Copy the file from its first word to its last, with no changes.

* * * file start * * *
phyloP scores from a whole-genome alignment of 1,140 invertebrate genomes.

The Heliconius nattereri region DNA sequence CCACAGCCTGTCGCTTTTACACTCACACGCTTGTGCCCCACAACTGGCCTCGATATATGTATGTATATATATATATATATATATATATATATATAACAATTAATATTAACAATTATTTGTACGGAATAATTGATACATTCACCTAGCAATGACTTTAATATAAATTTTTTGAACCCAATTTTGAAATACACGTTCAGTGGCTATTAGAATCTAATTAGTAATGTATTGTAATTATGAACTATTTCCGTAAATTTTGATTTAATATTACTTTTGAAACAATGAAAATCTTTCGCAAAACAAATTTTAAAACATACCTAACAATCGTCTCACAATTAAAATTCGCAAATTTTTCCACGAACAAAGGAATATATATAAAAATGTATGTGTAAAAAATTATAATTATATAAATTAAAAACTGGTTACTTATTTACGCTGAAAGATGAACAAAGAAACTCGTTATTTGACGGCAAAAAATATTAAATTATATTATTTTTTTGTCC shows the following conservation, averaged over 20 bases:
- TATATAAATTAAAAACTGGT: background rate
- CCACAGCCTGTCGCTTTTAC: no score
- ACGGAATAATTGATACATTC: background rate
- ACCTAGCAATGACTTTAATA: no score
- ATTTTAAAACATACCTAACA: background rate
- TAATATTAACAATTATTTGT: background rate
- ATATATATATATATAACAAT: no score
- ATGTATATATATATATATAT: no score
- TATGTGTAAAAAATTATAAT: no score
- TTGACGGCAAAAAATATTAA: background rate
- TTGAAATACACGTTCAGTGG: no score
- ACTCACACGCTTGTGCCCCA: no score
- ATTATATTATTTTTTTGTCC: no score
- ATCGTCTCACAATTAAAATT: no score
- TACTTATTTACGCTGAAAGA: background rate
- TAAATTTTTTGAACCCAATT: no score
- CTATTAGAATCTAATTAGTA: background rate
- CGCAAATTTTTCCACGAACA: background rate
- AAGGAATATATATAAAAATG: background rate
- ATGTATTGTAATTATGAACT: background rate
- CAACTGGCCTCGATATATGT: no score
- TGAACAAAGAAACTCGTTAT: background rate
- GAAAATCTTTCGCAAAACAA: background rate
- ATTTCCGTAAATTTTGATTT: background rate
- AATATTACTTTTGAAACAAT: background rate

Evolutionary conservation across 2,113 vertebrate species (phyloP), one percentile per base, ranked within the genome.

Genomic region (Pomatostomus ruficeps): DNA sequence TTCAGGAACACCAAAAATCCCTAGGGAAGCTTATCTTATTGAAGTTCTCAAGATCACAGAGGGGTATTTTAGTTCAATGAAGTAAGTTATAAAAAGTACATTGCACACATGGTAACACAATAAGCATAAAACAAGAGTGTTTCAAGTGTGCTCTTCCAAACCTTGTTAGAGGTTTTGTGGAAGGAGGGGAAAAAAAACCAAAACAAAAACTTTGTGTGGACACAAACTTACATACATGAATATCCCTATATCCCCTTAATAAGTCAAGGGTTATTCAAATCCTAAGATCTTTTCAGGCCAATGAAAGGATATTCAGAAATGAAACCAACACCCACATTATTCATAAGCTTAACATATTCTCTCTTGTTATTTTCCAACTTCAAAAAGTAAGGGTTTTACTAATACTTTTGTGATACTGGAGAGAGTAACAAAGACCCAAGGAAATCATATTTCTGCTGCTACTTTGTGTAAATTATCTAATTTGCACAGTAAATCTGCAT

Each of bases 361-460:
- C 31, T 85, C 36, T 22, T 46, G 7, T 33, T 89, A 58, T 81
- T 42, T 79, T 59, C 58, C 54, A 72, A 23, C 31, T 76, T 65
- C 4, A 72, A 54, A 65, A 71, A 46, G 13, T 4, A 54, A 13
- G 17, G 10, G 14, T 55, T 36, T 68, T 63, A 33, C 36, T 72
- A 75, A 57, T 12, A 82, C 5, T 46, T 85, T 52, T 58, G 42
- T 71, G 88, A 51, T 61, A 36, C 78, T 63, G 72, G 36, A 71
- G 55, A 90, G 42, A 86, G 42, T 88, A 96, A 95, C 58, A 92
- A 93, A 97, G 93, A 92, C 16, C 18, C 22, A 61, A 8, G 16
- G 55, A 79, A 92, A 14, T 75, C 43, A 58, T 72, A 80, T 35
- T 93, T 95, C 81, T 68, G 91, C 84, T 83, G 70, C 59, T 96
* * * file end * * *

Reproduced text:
phyloP scores from a whole-genome alignment of 1,140 invertebrate genomes.

The Heliconius nattereri region DNA sequence CCACAGCCTGTCGCTTTTACACTCACACGCTTGTGCCCCACAACTGGCCTCGATATATGTATGTATATATATATATATATATATATATATATATAACAATTAATATTAACAATTATTTGTACGGAATAATTGATACATTCACCTAGCAATGACTTTAATATAAATTTTTTGAACCCAATTTTGAAATACACGTTCAGTGGCTATTAGAATCTAATTAGTAATGTATTGTAATTATGAACTATTTCCGTAAATTTTGATTTAATATTACTTTTGAAACAATGAAAATCTTTCGCAAAACAAATTTTAAAACATACCTAACAATCGTCTCACAATTAAAATTCGCAAATTTTTCCACGAACAAAGGAATATATATAAAAATGTATGTGTAAAAAATTATAATTATATAAATTAAAAACTGGTTACTTATTTACGCTGAAAGATGAACAAAGAAACTCGTTATTTGACGGCAAAAAATATTAAATTATATTATTTTTTTGTCC shows the following conservation, averaged over 20 bases:
- TATATAAATTAAAAACTGGT: background rate
- CCACAGCCTGTCGCTTTTAC: no score
- ACGGAATAATTGATACATTC: background rate
- ACCTAGCAATGACTTTAATA: no score
- ATTTTAAAACATACCTAACA: background rate
- TAATATTAACAATTATTTGT: background rate
- ATATATATATATATAACAAT: no score
- ATGTATATATATATATATAT: no score
- TATGTGTAAAAAATTATAAT: no score
- TTGACGGCAAAAAATATTAA: background rate
- TTGAAATACACGTTCAGTGG: no score
- ACTCACACGCTTGTGCCCCA: no score
- ATTATATTATTTTTTTGTCC: no score
- ATCGTCTCACAATTAAAATT: no score
- TACTTATTTACGCTGAAAGA: background rate
- TAAATTTTTTGAACCCAATT: no score
- CTATTAGAATCTAATTAGTA: background rate
- CGCAAATTTTTCCACGAACA: background rate
- AAGGAATATATATAAAAATG: background rate
- ATGTATTGTAATTATGAACT: background rate
- CAACTGGCCTCGATATATGT: no score
- TGAACAAAGAAACTCGTTAT: background rate
- GAAAATCTTTCGCAAAACAA: background rate
- ATTTCCGTAAATTTTGATTT: background rate
- AATATTACTTTTGAAACAAT: background rate

Evolutionary conservation across 2,113 vertebrate species (phyloP), one percentile per base, ranked within the genome.

Genomic region (Pomatostomus ruficeps): DNA sequence TTCAGGAACACCAAAAATCCCTAGGGAAGCTTATCTTATTGAAGTTCTCAAGATCACAGAGGGGTATTTTAGTTCAATGAAGTAAGTTATAAAAAGTACATTGCACACATGGTAACACAATAAGCATAAAACAAGAGTGTTTCAAGTGTGCTCTTCCAAACCTTGTTAGAGGTTTTGTGGAAGGAGGGGAAAAAAAACCAAAACAAAAACTTTGTGTGGACACAAACTTACATACATGAATATCCCTATATCCCCTTAATAAGTCAAGGGTTATTCAAATCCTAAGATCTTTTCAGGCCAATGAAAGGATATTCAGAAATGAAACCAACACCCACATTATTCATAAGCTTAACATATTCTCTCTTGTTATTTTCCAACTTCAAAAAGTAAGGGTTTTACTAATACTTTTGTGATACTGGAGAGAGTAACAAAGACCCAAGGAAATCATATTTCTGCTGCTACTTTGTGTAAATTATCTAATTTGCACAGTAAATCTGCAT

Each of bases 361-460:
- C 31, T 85, C 36, T 22, T 46, G 7, T 33, T 89, A 58, T 81
- T 42, T 79, T 59, C 58, C 54, A 72, A 23, C 31, T 76, T 65
- C 4, A 72, A 54, A 65, A 71, A 46, G 13, T 4, A 54, A 13
- G 17, G 10, G 14, T 55, T 36, T 68, T 63, A 33, C 36, T 72
- A 75, A 57, T 12, A 82, C 5, T 46, T 85, T 52, T 58, G 42
- T 71, G 88, A 51, T 61, A 36, C 78, T 63, G 72, G 36, A 71
- G 55, A 90, G 42, A 86, G 42, T 88, A 96, A 95, C 58, A 92
- A 93, A 97, G 93, A 92, C 16, C 18, C 22, A 61, A 8, G 16
- G 55, A 79, A 92, A 14, T 75, C 43, A 58, T 72, A 80, T 35
- T 93, T 95, C 81, T 68, G 91, C 84, T 83, G 70, C 59, T 96